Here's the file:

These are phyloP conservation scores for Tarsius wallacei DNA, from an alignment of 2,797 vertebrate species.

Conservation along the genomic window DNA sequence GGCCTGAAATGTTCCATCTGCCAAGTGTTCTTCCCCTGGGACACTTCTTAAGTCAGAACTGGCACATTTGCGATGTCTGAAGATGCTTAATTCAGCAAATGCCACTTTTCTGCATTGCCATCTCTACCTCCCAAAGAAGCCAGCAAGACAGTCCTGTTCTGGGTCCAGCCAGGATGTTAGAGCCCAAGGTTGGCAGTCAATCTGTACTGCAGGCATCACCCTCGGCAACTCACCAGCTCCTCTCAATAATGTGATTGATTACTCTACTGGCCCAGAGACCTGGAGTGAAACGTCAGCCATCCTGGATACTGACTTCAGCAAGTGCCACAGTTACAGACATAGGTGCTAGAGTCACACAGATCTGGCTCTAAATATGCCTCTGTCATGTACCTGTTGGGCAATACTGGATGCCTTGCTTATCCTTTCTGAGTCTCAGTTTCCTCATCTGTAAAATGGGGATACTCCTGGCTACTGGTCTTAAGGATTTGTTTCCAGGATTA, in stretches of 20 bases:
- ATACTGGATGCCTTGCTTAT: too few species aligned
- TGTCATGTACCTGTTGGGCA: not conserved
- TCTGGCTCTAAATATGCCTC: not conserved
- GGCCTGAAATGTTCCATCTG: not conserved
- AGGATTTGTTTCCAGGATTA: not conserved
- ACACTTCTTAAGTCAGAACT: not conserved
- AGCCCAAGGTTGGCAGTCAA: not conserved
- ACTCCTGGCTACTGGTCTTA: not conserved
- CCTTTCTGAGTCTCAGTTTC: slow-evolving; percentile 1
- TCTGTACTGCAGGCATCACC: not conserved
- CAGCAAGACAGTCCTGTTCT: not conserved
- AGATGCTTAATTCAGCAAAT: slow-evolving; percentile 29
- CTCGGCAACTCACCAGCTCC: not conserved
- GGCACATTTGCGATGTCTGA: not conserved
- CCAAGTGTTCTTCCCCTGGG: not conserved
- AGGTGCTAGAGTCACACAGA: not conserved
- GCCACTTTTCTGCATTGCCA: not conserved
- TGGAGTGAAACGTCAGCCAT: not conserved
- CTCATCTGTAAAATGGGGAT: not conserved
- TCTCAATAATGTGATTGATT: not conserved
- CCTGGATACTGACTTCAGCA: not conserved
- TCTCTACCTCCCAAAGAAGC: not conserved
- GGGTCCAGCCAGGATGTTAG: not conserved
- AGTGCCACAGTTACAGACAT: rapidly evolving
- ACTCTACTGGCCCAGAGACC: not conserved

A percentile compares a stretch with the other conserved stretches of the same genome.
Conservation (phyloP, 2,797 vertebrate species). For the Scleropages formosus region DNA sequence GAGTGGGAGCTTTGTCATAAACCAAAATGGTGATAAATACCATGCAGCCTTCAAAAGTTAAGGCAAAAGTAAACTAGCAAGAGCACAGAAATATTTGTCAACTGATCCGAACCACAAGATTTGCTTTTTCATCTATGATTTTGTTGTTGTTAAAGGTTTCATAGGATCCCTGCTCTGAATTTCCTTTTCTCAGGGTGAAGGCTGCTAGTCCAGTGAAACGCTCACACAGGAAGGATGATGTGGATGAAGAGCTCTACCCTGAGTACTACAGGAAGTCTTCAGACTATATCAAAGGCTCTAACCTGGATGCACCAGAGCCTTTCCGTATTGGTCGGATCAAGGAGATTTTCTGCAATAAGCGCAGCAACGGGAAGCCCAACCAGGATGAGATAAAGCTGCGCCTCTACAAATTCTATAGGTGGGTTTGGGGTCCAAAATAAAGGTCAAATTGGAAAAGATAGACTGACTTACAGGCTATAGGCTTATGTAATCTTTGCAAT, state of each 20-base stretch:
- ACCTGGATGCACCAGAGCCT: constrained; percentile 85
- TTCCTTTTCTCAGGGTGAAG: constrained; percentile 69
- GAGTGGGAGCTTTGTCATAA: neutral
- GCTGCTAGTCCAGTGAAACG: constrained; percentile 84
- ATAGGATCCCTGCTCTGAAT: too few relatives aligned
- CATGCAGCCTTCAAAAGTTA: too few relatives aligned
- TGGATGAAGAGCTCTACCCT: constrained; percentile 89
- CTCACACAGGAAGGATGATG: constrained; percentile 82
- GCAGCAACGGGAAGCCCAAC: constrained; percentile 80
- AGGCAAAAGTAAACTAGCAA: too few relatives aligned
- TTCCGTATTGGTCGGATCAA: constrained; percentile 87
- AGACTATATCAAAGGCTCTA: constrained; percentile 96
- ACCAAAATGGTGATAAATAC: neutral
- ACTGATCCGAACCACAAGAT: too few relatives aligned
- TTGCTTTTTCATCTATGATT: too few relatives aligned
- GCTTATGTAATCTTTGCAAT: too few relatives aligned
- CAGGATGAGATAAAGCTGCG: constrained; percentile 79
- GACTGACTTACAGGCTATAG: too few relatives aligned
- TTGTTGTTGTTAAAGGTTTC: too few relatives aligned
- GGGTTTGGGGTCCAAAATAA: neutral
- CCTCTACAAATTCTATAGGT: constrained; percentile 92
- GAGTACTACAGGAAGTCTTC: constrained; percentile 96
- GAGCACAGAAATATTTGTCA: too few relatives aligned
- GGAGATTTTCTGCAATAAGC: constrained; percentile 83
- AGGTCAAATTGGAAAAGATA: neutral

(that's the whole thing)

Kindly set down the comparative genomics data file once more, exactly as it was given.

These are phyloP conservation scores for Tarsius wallacei DNA, from an alignment of 2,797 vertebrate species.

Conservation along the genomic window DNA sequence GGCCTGAAATGTTCCATCTGCCAAGTGTTCTTCCCCTGGGACACTTCTTAAGTCAGAACTGGCACATTTGCGATGTCTGAAGATGCTTAATTCAGCAAATGCCACTTTTCTGCATTGCCATCTCTACCTCCCAAAGAAGCCAGCAAGACAGTCCTGTTCTGGGTCCAGCCAGGATGTTAGAGCCCAAGGTTGGCAGTCAATCTGTACTGCAGGCATCACCCTCGGCAACTCACCAGCTCCTCTCAATAATGTGATTGATTACTCTACTGGCCCAGAGACCTGGAGTGAAACGTCAGCCATCCTGGATACTGACTTCAGCAAGTGCCACAGTTACAGACATAGGTGCTAGAGTCACACAGATCTGGCTCTAAATATGCCTCTGTCATGTACCTGTTGGGCAATACTGGATGCCTTGCTTATCCTTTCTGAGTCTCAGTTTCCTCATCTGTAAAATGGGGATACTCCTGGCTACTGGTCTTAAGGATTTGTTTCCAGGATTA, in stretches of 20 bases:
- ATACTGGATGCCTTGCTTAT: too few species aligned
- TGTCATGTACCTGTTGGGCA: not conserved
- TCTGGCTCTAAATATGCCTC: not conserved
- GGCCTGAAATGTTCCATCTG: not conserved
- AGGATTTGTTTCCAGGATTA: not conserved
- ACACTTCTTAAGTCAGAACT: not conserved
- AGCCCAAGGTTGGCAGTCAA: not conserved
- ACTCCTGGCTACTGGTCTTA: not conserved
- CCTTTCTGAGTCTCAGTTTC: slow-evolving; percentile 1
- TCTGTACTGCAGGCATCACC: not conserved
- CAGCAAGACAGTCCTGTTCT: not conserved
- AGATGCTTAATTCAGCAAAT: slow-evolving; percentile 29
- CTCGGCAACTCACCAGCTCC: not conserved
- GGCACATTTGCGATGTCTGA: not conserved
- CCAAGTGTTCTTCCCCTGGG: not conserved
- AGGTGCTAGAGTCACACAGA: not conserved
- GCCACTTTTCTGCATTGCCA: not conserved
- TGGAGTGAAACGTCAGCCAT: not conserved
- CTCATCTGTAAAATGGGGAT: not conserved
- TCTCAATAATGTGATTGATT: not conserved
- CCTGGATACTGACTTCAGCA: not conserved
- TCTCTACCTCCCAAAGAAGC: not conserved
- GGGTCCAGCCAGGATGTTAG: not conserved
- AGTGCCACAGTTACAGACAT: rapidly evolving
- ACTCTACTGGCCCAGAGACC: not conserved

A percentile compares a stretch with the other conserved stretches of the same genome.
Conservation (phyloP, 2,797 vertebrate species). For the Scleropages formosus region DNA sequence GAGTGGGAGCTTTGTCATAAACCAAAATGGTGATAAATACCATGCAGCCTTCAAAAGTTAAGGCAAAAGTAAACTAGCAAGAGCACAGAAATATTTGTCAACTGATCCGAACCACAAGATTTGCTTTTTCATCTATGATTTTGTTGTTGTTAAAGGTTTCATAGGATCCCTGCTCTGAATTTCCTTTTCTCAGGGTGAAGGCTGCTAGTCCAGTGAAACGCTCACACAGGAAGGATGATGTGGATGAAGAGCTCTACCCTGAGTACTACAGGAAGTCTTCAGACTATATCAAAGGCTCTAACCTGGATGCACCAGAGCCTTTCCGTATTGGTCGGATCAAGGAGATTTTCTGCAATAAGCGCAGCAACGGGAAGCCCAACCAGGATGAGATAAAGCTGCGCCTCTACAAATTCTATAGGTGGGTTTGGGGTCCAAAATAAAGGTCAAATTGGAAAAGATAGACTGACTTACAGGCTATAGGCTTATGTAATCTTTGCAAT, state of each 20-base stretch:
- ACCTGGATGCACCAGAGCCT: constrained; percentile 85
- TTCCTTTTCTCAGGGTGAAG: constrained; percentile 69
- GAGTGGGAGCTTTGTCATAA: neutral
- GCTGCTAGTCCAGTGAAACG: constrained; percentile 84
- ATAGGATCCCTGCTCTGAAT: too few relatives aligned
- CATGCAGCCTTCAAAAGTTA: too few relatives aligned
- TGGATGAAGAGCTCTACCCT: constrained; percentile 89
- CTCACACAGGAAGGATGATG: constrained; percentile 82
- GCAGCAACGGGAAGCCCAAC: constrained; percentile 80
- AGGCAAAAGTAAACTAGCAA: too few relatives aligned
- TTCCGTATTGGTCGGATCAA: constrained; percentile 87
- AGACTATATCAAAGGCTCTA: constrained; percentile 96
- ACCAAAATGGTGATAAATAC: neutral
- ACTGATCCGAACCACAAGAT: too few relatives aligned
- TTGCTTTTTCATCTATGATT: too few relatives aligned
- GCTTATGTAATCTTTGCAAT: too few relatives aligned
- CAGGATGAGATAAAGCTGCG: constrained; percentile 79
- GACTGACTTACAGGCTATAG: too few relatives aligned
- TTGTTGTTGTTAAAGGTTTC: too few relatives aligned
- GGGTTTGGGGTCCAAAATAA: neutral
- CCTCTACAAATTCTATAGGT: constrained; percentile 92
- GAGTACTACAGGAAGTCTTC: constrained; percentile 96
- GAGCACAGAAATATTTGTCA: too few relatives aligned
- GGAGATTTTCTGCAATAAGC: constrained; percentile 83
- AGGTCAAATTGGAAAAGATA: neutral